You’ve boarded a plane and found your seat, stowed your things and buckled up. The plane makes its way onto the runway and, after a short wait, the acceleration for take-off begins.
You’re reading the book you brought along and don’t pay any attention to what the plane is doing, but, as it speeds up, something breaks your focus on your reading. The man sitting next to you is sitting bolt upright, clenching the armrest between you with all his strength.
You turn to look at him, and immediately recognize what’s going on: he’s a fearful flyer. What for you is a cause for boredom and an excuse to get some reading done is for him a cause for abject terror.
You could just ignore him and go back to your reading. For the purposes of this article, I’m assuming you’re more compassionate than that and want to help him in some way.
So what can you do about it? How can you help this stranger who will be sitting next to you for the next several hours? I am one of those fearful flyers, and I can share with you the sorts of behaviors that have helped me over the years.
You may be one of those people who doesn’t want to talk to your neighbors on a plane. You’d be doing him a real kindness, though, if you start a conversation. It doesn’t matter what you talk about: just that you talk. It will help distract him from the various noises the plane is making. Those bumps and whines may be insignificant to you, but to him they might be signs of engine trouble.
This doesn’t mean you have to spend the whole flight speaking to him. Chances are he just needs help during the parts of the flight that scare him. Typically, that means the take-off, the landing, and any periods of turbulence. Once the plane reaches altitude and the seatbelt lights go off, he can probably focus on reading or watch a movie calmly.
Don’t bring up the topic of flying unless he brings it up. Some fearful flyers might say quite openly that they’re afraid, and might want to tell you why. Many, though, would rather talk about pretty much anything else, to avoid even thinking about flying. Let him talk. Ask leading questions to keep him talking. Look him in the eye and listen, or at least act like you’re listening.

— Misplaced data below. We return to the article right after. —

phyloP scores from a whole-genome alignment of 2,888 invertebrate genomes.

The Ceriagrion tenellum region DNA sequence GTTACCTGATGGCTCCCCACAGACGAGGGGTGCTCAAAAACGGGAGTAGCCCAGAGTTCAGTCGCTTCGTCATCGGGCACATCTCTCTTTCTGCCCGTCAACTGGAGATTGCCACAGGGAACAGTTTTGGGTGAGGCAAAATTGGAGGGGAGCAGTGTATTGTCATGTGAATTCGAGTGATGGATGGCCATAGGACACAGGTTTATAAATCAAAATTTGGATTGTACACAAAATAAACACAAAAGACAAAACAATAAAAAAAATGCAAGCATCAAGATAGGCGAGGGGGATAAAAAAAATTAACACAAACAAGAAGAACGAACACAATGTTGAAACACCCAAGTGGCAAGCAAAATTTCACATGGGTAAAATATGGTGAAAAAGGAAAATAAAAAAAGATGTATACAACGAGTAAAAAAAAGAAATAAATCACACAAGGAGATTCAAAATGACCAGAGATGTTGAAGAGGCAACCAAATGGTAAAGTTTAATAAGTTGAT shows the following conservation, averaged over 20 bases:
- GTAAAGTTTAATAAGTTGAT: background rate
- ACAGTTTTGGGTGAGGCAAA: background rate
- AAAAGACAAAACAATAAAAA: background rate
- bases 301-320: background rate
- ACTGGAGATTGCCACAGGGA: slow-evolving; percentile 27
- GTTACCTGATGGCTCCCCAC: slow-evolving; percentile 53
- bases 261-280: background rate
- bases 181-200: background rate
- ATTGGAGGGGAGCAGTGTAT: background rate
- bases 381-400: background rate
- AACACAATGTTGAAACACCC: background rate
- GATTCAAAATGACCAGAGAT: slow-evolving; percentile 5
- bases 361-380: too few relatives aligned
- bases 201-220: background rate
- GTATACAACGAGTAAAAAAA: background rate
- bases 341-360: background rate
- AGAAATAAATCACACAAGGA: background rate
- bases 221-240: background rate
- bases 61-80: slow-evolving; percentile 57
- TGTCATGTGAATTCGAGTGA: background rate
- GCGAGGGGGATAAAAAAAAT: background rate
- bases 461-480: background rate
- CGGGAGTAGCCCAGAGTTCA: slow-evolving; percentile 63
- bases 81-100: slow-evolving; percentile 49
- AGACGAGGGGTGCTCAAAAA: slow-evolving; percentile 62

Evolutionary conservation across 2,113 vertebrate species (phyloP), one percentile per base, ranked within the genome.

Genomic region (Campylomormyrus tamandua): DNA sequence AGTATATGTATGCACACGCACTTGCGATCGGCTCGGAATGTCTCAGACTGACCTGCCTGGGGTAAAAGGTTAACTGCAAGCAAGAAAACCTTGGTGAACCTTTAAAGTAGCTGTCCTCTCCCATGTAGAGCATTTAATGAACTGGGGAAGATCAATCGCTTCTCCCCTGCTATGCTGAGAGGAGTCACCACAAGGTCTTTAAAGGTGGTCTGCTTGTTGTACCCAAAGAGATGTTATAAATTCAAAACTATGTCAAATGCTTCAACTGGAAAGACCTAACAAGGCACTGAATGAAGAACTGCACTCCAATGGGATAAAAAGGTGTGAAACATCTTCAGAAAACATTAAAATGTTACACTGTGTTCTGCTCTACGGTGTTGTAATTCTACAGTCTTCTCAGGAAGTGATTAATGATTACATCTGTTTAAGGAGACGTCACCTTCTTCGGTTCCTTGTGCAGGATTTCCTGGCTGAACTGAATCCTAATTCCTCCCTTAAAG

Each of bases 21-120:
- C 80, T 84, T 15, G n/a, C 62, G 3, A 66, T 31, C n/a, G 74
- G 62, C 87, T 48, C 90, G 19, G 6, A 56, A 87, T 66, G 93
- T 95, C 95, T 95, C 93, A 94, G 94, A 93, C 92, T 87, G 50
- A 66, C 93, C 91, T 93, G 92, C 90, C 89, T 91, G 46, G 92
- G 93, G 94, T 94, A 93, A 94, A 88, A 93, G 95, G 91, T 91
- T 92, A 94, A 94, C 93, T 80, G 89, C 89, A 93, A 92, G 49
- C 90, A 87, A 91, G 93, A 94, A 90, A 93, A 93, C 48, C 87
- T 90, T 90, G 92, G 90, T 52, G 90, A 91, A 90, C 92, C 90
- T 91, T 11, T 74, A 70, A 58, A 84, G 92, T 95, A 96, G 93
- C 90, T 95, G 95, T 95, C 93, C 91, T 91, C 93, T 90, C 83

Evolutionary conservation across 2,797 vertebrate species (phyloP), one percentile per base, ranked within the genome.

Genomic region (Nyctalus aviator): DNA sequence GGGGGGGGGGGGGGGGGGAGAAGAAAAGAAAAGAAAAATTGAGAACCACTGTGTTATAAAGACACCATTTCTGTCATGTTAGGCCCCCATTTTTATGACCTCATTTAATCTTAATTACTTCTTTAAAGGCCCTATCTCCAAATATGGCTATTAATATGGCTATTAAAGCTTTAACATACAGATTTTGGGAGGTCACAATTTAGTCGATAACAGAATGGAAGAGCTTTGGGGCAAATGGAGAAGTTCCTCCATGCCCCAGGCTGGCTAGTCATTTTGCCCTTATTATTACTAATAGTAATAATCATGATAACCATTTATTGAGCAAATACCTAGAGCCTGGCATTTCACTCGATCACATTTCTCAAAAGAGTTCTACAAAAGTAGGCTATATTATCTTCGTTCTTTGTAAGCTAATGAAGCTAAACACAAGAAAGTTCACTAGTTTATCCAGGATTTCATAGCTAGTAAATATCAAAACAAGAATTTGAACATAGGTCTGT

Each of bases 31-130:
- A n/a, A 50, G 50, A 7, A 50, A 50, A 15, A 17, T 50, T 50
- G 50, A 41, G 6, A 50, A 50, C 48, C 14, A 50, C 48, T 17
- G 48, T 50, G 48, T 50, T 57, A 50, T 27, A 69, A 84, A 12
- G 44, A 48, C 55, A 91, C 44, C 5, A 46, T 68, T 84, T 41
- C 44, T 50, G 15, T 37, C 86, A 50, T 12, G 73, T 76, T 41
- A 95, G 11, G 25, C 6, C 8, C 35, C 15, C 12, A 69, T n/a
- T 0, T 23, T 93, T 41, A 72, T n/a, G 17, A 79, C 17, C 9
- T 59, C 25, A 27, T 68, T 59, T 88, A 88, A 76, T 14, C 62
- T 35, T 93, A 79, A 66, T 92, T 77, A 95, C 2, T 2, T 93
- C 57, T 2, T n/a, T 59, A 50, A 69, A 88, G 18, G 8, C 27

3. Stay calm
For me, a key to dealing with my own fears—which, like every fearful flyer, I know are completely ridiculous—is seeing other people who keep calm. When the turbulence is bad, or at least it’s bad in my irrational head, it always helps me to see the flight attendants calmly going about their business, pouring coffee, serving food, and so on. They fly all the time, and if they’re calm, this level of turbulence must be normal.
If the plane banks, or turbulence sets in, or you start the descent, for example, don’t stop your conversation or tense up. Ignore these changes just as you normally would and continue talking. Your aura of calm will help the fearful flyer sitting next to you.
4. Hold hands
This one is a bit more extreme. I discovered years ago that it helped me to hold hands with the person next to me. I never would have dared to take the hand of a stranger until, on one flight, I was so busy being scared that I didn’t notice the person next to me. During a moment of turbulence, she suddenly grabbed my hand, then dropped it quickly, apologizing to me. I assured her that I didn’t mind at all, and whenever the turbulence started up again, we held hands. It helped! Completely irrational, I know, but that’s what phobias are about!
Don’t just take the person’s hand without permission, of course. You don’t want him to think you’re making a pass (unless you are!). However, if the person is visibly terrified, and you’ve already started up a conversation, go ahead and offer: “If you feel like it would help, you can hold my hand.”
One time on a flight from the Netherlands to Turkey, I was sitting next to a Turkish woman who started praying before we even took off. I tried to start a conversation with her but we were limited to only the most basic exchange of information; her Dutch was minimal and her English and my Turkish were non-existent. I managed to find out that she hadn’t flown in 20 years and that she was returning to Turkey to see her mother who was very ill.
It was clear without words, though, that she was terrified. I wasn’t feeling too great about flying either. So as soon as I started getting nervous (For me, that’s typically when there’s turbulence.), I simply took her hand. She startled, but then smiled at me. We spent most of that flight holding hands, and it helped both of us.
5. What not to do
Don’t joke about it! Jokes about airplane crashes or terrorists or engines falling off are most emphatically not funny to fearful flyers. It’s downright cruel to joke about these things in their presence.
Don’t lecture the person about how flying is safer than any other form of transportation. He undoubtedly knows that already. It’s in the nature of phobias that they are irrational. Reminding him of his irrationality will only exacerbate the embarrassment and shame that he already feels. You might have a fear of snakes or spiders or water; this is no different.
If you are not afraid of flying, please keep these tips in mind next time you fly. And if you’re phobic like me, don’t be afraid to ask for reassurance from your neighbor or start a conversation with him. The distraction helps!
Are you afraid of flying or have you ever found yourself sitting next to someone who was? How did you deal with it?
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